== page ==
SOURCE: Children's Hospital of Pittsburgh

April 14, 2005 15:00 ET

Children's Hospital of Pittsburgh Study Shows Antiepileptic Drug Levetiracetam Reduces Frequency of Migraines in Children

Treatment Reduced Frequency of Migraines in Children by More Than Two-Thirds

MIAMI BEACH, FL -- (MARKET WIRE) -- April 14, 2005 -- The antiepileptic drug levetiracetam reduced the frequency of migraine headaches in children, according to results of a new Children's Hospital of Pittsburgh study presented today at the 57th annual meeting of the American Academy of Neurology (AAN).(1)

Study results show that treatment with the medication reduced the frequency of headaches by more than two-thirds on average. Approximately three-fourths of the patients who completed at least half of the study had at least a 50 percent decrease in headache frequency and a 50 percent improvement in quality of life.

"Headaches are common and disabling in children and adolescents, and have been reported to account for 25 percent of all new patient diagnoses in a pediatric neurology clinic,(2)" said lead investigator Inna I. Vaisleib, MD, a neurologist at Children's Hospital of Pittsburgh who specializes in migraines and epilepsy in children. "Our findings suggest that levetiracetam can be an effective and well-tolerated agent for the prophylactic treatment of migraine headaches in children, and may be useful for clinicians to consider in selecting a treatment medication."

Many anti-convulsants have been used successfully for the prophylactic treatment of migraine headaches. Levetiracetam is currently approved by the U.S. Food and Drug Administration for the adjunctive treatment of partial-onset seizures in adults.

Study and Findings

The study was a prospective, open-label trial in 30 children and adolescents, age six to 19, who had two or more migraine headaches each week. Over a period of 10 weeks, the participants were given levetiracetam, with dosages adjusted during the first six weeks until it appeared to be effective, after which participants were evaluated for an additional four weeks. The primary measure of improvement was changes in headache frequency. Secondary measures included scores on the PedMIDAS (Pediatric Migraine Disability Assessment), a questionnaire that measures quality of life;(3) headache duration and severity; and the percent of patients who showed responses to the treatment.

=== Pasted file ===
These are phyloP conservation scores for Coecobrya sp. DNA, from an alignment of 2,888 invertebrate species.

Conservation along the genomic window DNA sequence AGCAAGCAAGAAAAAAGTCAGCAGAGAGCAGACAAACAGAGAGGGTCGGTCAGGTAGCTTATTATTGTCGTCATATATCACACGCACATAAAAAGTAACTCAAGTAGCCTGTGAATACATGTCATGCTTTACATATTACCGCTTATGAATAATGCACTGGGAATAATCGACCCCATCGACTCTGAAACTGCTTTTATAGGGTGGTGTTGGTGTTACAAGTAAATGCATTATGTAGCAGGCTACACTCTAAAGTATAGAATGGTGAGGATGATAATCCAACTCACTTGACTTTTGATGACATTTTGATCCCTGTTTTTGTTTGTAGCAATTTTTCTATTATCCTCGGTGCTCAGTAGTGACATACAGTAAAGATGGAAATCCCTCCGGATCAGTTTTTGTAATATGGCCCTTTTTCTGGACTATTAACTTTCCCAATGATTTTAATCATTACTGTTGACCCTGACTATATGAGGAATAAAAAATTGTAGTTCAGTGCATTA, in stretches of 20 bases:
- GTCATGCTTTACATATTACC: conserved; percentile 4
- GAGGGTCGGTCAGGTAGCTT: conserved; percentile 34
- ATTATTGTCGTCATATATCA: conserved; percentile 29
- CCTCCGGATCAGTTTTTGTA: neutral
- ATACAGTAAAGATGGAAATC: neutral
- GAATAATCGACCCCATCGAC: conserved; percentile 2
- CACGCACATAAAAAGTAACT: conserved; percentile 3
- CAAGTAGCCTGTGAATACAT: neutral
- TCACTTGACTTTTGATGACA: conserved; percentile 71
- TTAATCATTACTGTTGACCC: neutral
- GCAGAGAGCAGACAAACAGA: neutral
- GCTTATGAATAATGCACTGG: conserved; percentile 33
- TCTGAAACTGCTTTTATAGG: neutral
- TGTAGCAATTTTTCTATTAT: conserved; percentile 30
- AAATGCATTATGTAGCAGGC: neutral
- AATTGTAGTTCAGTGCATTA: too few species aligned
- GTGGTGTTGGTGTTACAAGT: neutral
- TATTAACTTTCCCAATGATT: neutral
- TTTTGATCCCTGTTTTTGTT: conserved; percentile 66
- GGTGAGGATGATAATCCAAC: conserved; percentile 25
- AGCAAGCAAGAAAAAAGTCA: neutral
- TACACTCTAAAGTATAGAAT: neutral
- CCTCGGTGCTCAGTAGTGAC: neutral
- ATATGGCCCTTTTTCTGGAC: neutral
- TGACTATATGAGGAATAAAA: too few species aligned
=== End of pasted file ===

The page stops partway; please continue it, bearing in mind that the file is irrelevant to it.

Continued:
Treatment with levetiracetam significantly decreased the average frequency of headaches, from 14.5 per month at the start of the study to 4.5 during the six-week dose-adjustment period and three during the four-week evaluation period (p < 0.05 for both comparisons). Out of 25 patients who had at least 4 weeks of levetiracetam therapy, 20 (80 percent) had at least a 50 percent decrease and nine (36 percent) had at least a 75 percent decrease in headache frequency, and three (12 percent) became headache-free. Headaches worsened in four (16 percent) patients and did not change in one (4 percent).

Levetiracetam also significantly improved PedMIDAS scores, from 27 at baseline to 10 during the six-week dose-adjustment period and nine during the four-week evaluation period (decreased scores indicate improved quality of life) (p < 0.05 for both comparisons). Of 21 patients who completed the six-week dose adjustment period, PedMIDAS scores improved at least 50 percent in 16 patients (76 percent) and 75 percent in 12 (57 percent), became worse in four (19 percent), and did not change in one (5 percent).

There was a trend for a decreased duration of headaches with levetiracetam. No significant change in headache severity was found. Eleven patients in the study dropped out due to non-compliance (four), lack of efficacy (three), feeling better (one) or adverse reactions (delusions and violent behavior, related to levetiracetam, in one, and development of a seizure disorder, not related to levetiracetam, in the other).

"The response to levetiracetam in our study was impressive, although these data are preliminary and full statistical analyses are in process," said Dr. Vaisleib, also an assistant professor of Pediatrics and Neurology, University of Pittsburgh, Pennsylvania. She also said that the findings should be confirmed by additional, larger studies.

The study was funded by a grant from UCB Pharma.

About Migraines

More than 28 million Americans suffer from migraines, which affect three times more women than men. Migraines are most commonly experienced between the ages of 15 and 55, and 70 to 80 percent of sufferers have a family history of migraine. Characteristics of migraines can include: moderate to intense pain on one side of the head, with a pulsating or throbbing quality, affecting daily activities; nausea or vomiting; sensitivity to light and sound; visual disturbances or aura. Attacks last four to 72 hours, sometimes longer.(4) The precise causes of migraines are not fully understood.

Migraines in children are usually expressed differently than in adults, but are nonetheless debilitating. Up to 10.6 percent of children ages 5-15 and 28 percent of adolescents ages 15-19 may have migraine headaches,(3) though the condition is often not diagnosed.


1. Vaisleib II, Neft RA, Schor NF. Role of levetiracetam in prohylaxis of migraine headaches in childhood. Abstract P06.009, poster presentation at: 57th Annual Meeting of the American Academy of Neurology (AAN), Miami Beach, Florida. April 9-16, 2005.

2. Rothner, DA. Migraine headaches in children and adolescents. In Maria,BL (ed.) Current management in child neurology, 1999; chapter 8:43-48.

3. Hershey AD, Powers SW, Vockell AL, LeCates S, Kabbouche MA, Maynard MK. PedMIDAS: development of a questionnaire to assess disability of migraines in children. Neurology 2001 Dec 11;57:2034-2039.

4. National Headache Foundation. Educational Resources: Migraine. Available at: Accessed April 3, 2005.

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